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Book Review – The Big Picture: On the Origins of Life, Meaning, and the Universe Itself by Sean Carroll

What is the big picture? It’s how humans fit into what we know about this unfathomably large, endlessly mysterious universe. Sean Carroll has taken on the difficult and noble task of attempting to piece it all together through the lens of Poetic Naturalism, a philosophical ontology that suggests that the natural world is all there is, and that logically there really isn’t a need to conjure supernatural forces to explain the beauty that humans see in the universe. While this may seem atheistic in nature, Poetic Naturalism, it turns out, is inherently accepting of all ideas so long as they match up with empirical evidence. As a result, it’s both scientific and spiritual in nature, and can be extended into all facets of life.

Going into this book I definitely had a predisposition towards Poetic Naturalism even though I didn’t know that my feelings towards the universe had a well-defined name and whole philosophical backing. But while reading this book I learned even more about myself, my beliefs, and have come out with a better way to navigate this complex world.

The Big Picture is a perfect blend of science and philosophy that does a great job at piecing together the “big picture” in a very stepwise manner. This book needs to be read kinda slowly in order for later chapters to make sense. It’s not a random showcase of scientific facts but is instead a coherent story that morphs into a colorful motif. That being said, this is a book I’ll definitely be revisiting many times in the future in order to pick up the pieces that I missed before and also renew the sense of awe and wonder that it produced in me.

Like I said before, the concept of Poetic Naturalism is all-encompassing. One thing I really liked about this book was how it didn’t try to completely disprove religious beliefs by introducing science and logic. Instead, it gives you the mental tools you need to form your own opinions about anything in the world. In other words, it does not disregard religious or spiritual thought but instead argues that they can be compatible with science only if you are honest in truly trying to discover how the world works. The main take away, however, is that just because the universe is vast, beautiful and at times mysterious beyond comprehension, doesn’t mean that there is some supernatural element to it all. Perhaps the genesis of the universe (and maybe even the multiverse) and life within it is a completely natural occurrence, and that humans are not the center of it all. That doesn’t mean we should all fall into chaos and nihilism. In some ways, it’s just as wonderful to think that despite the immense odds against our very existence, humans have been able to contemplate and solve a few of the mysteries of the universe while at the same time cultivate profound meaning and love for each other.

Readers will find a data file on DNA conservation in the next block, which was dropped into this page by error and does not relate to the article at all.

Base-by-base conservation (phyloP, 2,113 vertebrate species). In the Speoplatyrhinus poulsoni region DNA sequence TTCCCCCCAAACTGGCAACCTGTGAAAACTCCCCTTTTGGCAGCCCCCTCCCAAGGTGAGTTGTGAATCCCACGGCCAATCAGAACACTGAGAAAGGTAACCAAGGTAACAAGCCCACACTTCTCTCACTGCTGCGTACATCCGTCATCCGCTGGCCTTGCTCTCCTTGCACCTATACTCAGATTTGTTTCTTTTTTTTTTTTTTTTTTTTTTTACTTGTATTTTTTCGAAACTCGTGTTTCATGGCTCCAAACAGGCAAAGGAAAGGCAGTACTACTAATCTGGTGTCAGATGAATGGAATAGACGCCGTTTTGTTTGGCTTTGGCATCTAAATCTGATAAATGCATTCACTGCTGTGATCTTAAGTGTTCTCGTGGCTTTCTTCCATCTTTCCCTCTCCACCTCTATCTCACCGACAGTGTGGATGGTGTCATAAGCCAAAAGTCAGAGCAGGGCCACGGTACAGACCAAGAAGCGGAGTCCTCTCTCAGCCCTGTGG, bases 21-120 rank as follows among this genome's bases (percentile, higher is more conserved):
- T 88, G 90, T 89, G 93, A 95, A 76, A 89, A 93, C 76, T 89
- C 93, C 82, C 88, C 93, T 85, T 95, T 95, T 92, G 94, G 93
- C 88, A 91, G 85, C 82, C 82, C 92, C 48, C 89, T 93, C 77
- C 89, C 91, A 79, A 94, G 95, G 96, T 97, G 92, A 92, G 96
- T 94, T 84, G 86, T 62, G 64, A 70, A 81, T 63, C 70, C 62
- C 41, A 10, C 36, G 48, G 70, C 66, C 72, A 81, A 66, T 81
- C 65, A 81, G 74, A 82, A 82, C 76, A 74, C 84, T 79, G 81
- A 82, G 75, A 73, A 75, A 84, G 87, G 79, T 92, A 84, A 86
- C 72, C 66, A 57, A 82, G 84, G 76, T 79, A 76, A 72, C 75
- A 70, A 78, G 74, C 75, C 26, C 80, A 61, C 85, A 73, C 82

Unfortunately, The Big Picture was not as accessible as I’d presumed. Someone who isn’t already sufficiently science-literate or into this kind of stuff might not make it past the first few chapters. To me, this seemed a bit counterproductive if the whole goal of this book is to show the world that it’s possible to compromise, or at best, come to a consensus about most issues. We will probably never all see the world the same, and that’s okay. Or maybe Sean Carroll didn’t expect this message to reach everyone, and instead just wanted to introduce this school of thought to the widest audience possible. Either way, it goes to show that scientific literacy for the entire population is the best way for humans to advance, which doesn’t mean that you need to throw away your religious beliefs. I know plenty of religious people who are still science-literate. But I digress.

Honestly, I haven’t been impacted this much by a book since reading Carl Sagan’s Cosmos. My view of the world became enriched well before actually finishing the book. I can’t wait to read it again, and again.

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